Drones – and lots of ‘em.
Like selfie sticks, drones were everywhere. The drones we saw at CES were overly more novelty than useful, though. Need a hand picking up that remote that’s just oh-so-inconveniently on the other side of the room? There’s a drone for that (yes, I’m serious). Now, moving on…
The Internet of Things is building a connected home.
I don’t have to tell you that the Internet of Things (IoT) is big, but this year it’s risen through the ranks of mass consumerism, most notably within the connected home. Samsung’s keynote set the tone for the entire show, declaring that every Samsung device manufactured would be IoT-ready within five years. It will soon be the norm for not just Samsung devices, but all devices, to be internet-connected. But what actions need to be taken for this to happen? Samsung’s BK Yoon calls for collaboration across industries, a robust developer community, and an open ecosystem in which devices can connect and communicate with one another.
Thermostats and home security systems are already boasting these IoT capabilities, but in the not-so-distant future these items will no longer be considered luxuries, they will be seamlessly integrated into our home environments, much like Nuance demoed at CES this year with connected ‘Things’ from wearables to smart homes and connected cars.
Voice is a natural – and increasingly common – way to interact with technology.
As my colleague Greg Payne wrote about in his ‘Top 5 tech predictions for CES 2015’ post, voice is the element that simplifies the user interface. Voice has the ability to transcend those complex menus that vary from device to device, while presenting us with a simple way to navigate and engage with technology. Already available today are the Ford SYNC 3 in-car infotainment system demoed at CES and Panasonic Smart Viera TVs that allow you to search for, find and switch on your favorite shows by voice. We’re not just talking to our devices, though – we’re talking to them at an increasingly growing rate. For example, Nuance Cloud Services handles over 1.2 billion transactions a month from connected smart devices like phones, tablets, TVs, cars, watches, thermostats, home security systems, and more.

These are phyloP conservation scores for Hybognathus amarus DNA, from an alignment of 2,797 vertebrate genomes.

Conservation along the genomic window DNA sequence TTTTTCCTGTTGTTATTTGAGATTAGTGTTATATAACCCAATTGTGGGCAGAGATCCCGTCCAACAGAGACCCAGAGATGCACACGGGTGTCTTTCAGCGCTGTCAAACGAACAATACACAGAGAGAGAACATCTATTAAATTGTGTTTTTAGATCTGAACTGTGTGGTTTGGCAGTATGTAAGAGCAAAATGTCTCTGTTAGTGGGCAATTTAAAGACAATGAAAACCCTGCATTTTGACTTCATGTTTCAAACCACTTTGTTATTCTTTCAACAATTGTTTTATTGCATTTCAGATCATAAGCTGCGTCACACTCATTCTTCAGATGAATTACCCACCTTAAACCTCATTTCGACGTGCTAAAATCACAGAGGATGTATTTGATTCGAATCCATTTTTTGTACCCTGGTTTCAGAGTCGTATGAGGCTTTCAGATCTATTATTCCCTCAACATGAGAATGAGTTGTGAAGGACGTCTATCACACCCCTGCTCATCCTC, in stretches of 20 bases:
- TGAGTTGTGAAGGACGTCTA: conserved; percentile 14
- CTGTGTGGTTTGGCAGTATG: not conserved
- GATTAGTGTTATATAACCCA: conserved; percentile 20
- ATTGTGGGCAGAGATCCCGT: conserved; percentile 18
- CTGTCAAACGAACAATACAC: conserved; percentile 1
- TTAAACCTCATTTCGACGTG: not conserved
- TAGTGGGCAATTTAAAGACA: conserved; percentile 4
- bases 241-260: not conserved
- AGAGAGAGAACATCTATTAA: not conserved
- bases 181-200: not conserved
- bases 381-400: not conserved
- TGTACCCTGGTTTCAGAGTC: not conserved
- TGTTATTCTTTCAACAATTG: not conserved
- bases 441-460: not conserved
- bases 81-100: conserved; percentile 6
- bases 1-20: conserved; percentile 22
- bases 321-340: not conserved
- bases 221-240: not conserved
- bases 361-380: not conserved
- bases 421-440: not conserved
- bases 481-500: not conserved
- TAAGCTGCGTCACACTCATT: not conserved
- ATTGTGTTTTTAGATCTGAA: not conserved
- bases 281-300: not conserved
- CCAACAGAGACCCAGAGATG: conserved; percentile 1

TVs are bigger, brighter, and better.
Even with time spent on digital devices potentially outweighing time spent watching TV, we still like our TV time. It’s not hard to imagine then why brands like Sony, Samsung and LG keep bringing us something new to gawk at each year. 4K resolution and curved screen TVs were all the rage at last year’s CES – and while they still made quite an impressive (and visually-stunning) appearance this year – it was HDR (High Dynamic Range) that seemed to be the new buzzword. Shooting footage with HDR-compatible cameras results in a brighter, more vivid image – one that was clear to see when looking at screens with HDR and screens without, positioned next to one another on the show floor.
Even though the mile-long lines have dissipated, booths have been unassembled, and everyone’s Twitter feeds are no longer flooded with the #CES2015 hashtag, this year’s show clearly left its mark. From artificially intelligent robots and consumer health wearables to connected cars from a catalog of manufacturers, CES 2015 set the bar high for innovations to come.